Let us begin with the beginning color of the visible spectrum, red, and consider how a close study of shades of red can help in distinguishing the various red stones from each other. In the first place we will inquire what mineral species are likely to furnish us with red stones. Omitting a number of rare minerals, we have (I) corundum ruby, (2) garnet of various types, (3) zircon, (4) spinel, (5) tourmaline. These five minerals are about the only common species which give us an out-and-out red stone. Let us now consider the distinctions between the reds of these different species. The red of the ruby, whether dark (Siam type), blood red (Burmah type), or pale (Ceylon), is more pleasing usually than the red of any of the other species. Viewed from the back of the stone (by transmitted light) it is still pleasing. It may be purplish, but is seldom orange red. Also, owing to the dichroism of the ruby the red is variable according to the changing position of the stone. It therefore has a certain life and variety not seen in any of the others except perhaps in red tourmaline, which, however, does not approach ruby in fineness of red color.
Red Stones of Similar Shades. The garnet, on the other hand, when of fire-red hue, is darker than any but the Siam ruby. It is also more inclined to orange red or brownish red--and the latter is especially true when the stone is seen against the light (by transmitted light). Its color then resembles that of a solution of "iron" such as is given as medicine. The so-called "almandine" garnets (those of purplish red tint) do not equal the true ruby in brightness of color and when held up to the light show more prismatic colors than the true ruby, owing to the greater dispersion of garnet. The color also lacks variety (owing to lack of dichroism). While a fine garnet may make a fair-looking "ruby" when by itself, it looks inferior and dark when beside a fine ruby. By artificial light, too, the garnet is dark as compared with the true ruby, and the latter shows its color at a distance much more strongly than the garnet.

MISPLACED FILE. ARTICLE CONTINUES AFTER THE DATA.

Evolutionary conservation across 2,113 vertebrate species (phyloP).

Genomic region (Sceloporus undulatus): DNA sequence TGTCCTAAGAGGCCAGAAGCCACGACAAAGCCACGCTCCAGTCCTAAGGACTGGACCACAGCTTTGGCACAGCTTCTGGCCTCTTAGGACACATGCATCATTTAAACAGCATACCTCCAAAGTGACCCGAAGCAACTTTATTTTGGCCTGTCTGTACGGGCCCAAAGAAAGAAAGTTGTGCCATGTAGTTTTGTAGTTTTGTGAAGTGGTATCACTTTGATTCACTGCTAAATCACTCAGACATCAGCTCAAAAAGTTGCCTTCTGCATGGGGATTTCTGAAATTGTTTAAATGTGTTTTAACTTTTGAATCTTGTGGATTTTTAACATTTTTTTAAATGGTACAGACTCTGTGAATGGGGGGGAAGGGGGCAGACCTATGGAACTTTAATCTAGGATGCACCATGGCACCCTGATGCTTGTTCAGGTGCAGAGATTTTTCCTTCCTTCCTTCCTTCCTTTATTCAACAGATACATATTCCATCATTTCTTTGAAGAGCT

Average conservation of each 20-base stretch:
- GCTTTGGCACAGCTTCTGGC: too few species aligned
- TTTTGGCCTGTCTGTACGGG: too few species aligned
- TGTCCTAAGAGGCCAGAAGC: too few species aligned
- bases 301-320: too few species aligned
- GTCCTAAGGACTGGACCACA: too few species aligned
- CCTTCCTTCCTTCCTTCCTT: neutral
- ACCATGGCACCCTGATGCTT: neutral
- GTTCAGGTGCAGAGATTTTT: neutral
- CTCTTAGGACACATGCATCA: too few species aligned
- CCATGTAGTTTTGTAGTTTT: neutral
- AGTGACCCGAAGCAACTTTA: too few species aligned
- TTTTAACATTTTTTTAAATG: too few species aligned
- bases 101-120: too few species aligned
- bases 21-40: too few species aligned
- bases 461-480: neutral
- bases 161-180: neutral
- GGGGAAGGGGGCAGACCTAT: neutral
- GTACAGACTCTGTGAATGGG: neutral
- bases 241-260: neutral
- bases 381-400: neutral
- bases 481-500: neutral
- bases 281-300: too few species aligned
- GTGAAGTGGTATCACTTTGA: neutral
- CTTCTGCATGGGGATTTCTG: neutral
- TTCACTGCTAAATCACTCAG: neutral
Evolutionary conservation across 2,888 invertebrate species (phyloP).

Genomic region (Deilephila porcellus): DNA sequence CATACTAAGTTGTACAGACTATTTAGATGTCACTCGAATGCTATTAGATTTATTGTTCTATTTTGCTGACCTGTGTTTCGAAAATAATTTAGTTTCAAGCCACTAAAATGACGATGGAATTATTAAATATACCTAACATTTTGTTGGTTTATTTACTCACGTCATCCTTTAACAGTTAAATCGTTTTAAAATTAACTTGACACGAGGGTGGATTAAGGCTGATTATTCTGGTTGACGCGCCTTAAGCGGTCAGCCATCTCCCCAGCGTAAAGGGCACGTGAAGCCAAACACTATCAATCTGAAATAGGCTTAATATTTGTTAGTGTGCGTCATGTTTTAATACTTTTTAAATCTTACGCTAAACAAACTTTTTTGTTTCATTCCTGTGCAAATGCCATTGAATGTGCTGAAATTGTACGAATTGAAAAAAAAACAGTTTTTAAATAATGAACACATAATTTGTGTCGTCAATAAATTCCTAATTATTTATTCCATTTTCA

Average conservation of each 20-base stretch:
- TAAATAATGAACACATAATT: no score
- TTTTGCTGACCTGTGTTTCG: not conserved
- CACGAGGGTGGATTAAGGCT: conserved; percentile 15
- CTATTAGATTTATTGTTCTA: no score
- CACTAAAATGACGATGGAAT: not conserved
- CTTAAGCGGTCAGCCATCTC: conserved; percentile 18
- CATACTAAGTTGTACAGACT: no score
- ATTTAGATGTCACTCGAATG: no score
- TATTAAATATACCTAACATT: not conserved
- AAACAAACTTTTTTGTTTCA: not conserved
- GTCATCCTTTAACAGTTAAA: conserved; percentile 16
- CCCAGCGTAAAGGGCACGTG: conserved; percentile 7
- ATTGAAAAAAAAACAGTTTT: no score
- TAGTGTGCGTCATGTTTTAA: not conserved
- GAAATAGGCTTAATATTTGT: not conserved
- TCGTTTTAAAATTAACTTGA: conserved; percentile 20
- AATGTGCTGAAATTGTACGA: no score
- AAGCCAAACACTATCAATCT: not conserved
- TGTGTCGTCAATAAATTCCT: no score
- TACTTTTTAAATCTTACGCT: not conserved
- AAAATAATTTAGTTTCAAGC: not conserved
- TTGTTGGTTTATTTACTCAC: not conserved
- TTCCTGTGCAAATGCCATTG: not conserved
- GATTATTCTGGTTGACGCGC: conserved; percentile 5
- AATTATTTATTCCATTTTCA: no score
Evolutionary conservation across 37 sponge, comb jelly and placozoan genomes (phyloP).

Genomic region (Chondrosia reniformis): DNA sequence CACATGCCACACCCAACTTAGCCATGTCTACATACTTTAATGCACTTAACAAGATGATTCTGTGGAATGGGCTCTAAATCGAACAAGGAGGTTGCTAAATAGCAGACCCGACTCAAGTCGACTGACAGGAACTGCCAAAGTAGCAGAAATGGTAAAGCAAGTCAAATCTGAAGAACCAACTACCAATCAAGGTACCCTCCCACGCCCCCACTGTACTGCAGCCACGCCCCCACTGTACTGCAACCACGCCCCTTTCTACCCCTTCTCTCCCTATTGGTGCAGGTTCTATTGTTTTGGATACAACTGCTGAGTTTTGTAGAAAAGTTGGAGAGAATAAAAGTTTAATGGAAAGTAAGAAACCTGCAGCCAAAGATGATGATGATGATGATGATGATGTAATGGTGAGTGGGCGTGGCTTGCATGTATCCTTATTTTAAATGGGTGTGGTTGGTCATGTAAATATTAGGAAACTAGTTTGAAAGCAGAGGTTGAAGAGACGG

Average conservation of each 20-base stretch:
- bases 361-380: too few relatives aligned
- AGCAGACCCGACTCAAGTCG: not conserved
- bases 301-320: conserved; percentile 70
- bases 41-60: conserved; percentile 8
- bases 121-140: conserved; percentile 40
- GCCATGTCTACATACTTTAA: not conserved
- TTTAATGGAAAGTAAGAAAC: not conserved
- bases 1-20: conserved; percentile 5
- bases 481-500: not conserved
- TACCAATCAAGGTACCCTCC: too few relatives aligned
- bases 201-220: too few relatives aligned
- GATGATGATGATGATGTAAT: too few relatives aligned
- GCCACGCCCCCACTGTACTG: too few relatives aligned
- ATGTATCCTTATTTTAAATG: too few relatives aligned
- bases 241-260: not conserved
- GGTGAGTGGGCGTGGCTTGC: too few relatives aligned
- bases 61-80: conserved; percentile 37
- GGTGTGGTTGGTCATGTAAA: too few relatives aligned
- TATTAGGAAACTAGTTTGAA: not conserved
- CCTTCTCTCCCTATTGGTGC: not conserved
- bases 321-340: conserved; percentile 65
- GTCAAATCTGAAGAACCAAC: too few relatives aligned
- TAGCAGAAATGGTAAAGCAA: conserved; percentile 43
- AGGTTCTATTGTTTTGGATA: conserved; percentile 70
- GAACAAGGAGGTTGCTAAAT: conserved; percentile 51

The red zircon, or true hyacinth, is rare. (Many hessonite garnets are sold as hyacinths in the trade. These are usually of a brownish red.) The red of be hyacinth is never equal to that of the ruby. It is usually more somber, and a bit inclined to a brownish cast. The dispersion of zircon, too, is so large (about 87 per cent. Of that of diamond) that some little "color-play" is likely to appear along with the intrinsic color. The luster too is almost adamantine while that of ruby is softer and vitreous. Although strongly doubly refracting, the hyacinth shows scarcely any dichroism and thus lacks variety of color. Hence a trained eye will at once note these differences and not confound the stone with ruby.
Spinels, when red, are almost always more yellowish or more purplish than fine corundum rubies. They are also singly refracting and hence exhibit no dichroism and therefore lack variety of color as compared with true ruby. Some especially fine ones, however, are of a good enough red to deceive even jewelers of experience, and one in particular that I have in mind has been the rounds of the stores and has never been pronounced a spinel, although several "experts" have insisted that it was a scientific ruby. The use of a dichroscope would have saved them that error, for the stone is singly refracting. Spinels are usually clearer and more transparent than garnets and show their color better at a distance or when in a poor light.
Tourmaline of the reddish variety (rubellite) is seldom of a deep red. It is more inclined to be pinkish. The dichroism of tourmaline is stronger than that of ruby and more obvious to the unaided eye. The red of the rubellite should not deceive anyone who has ever seen a fine corundum ruby.
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Precious Stones Guide Vol 7
>> Distinguishing Various Red Stones
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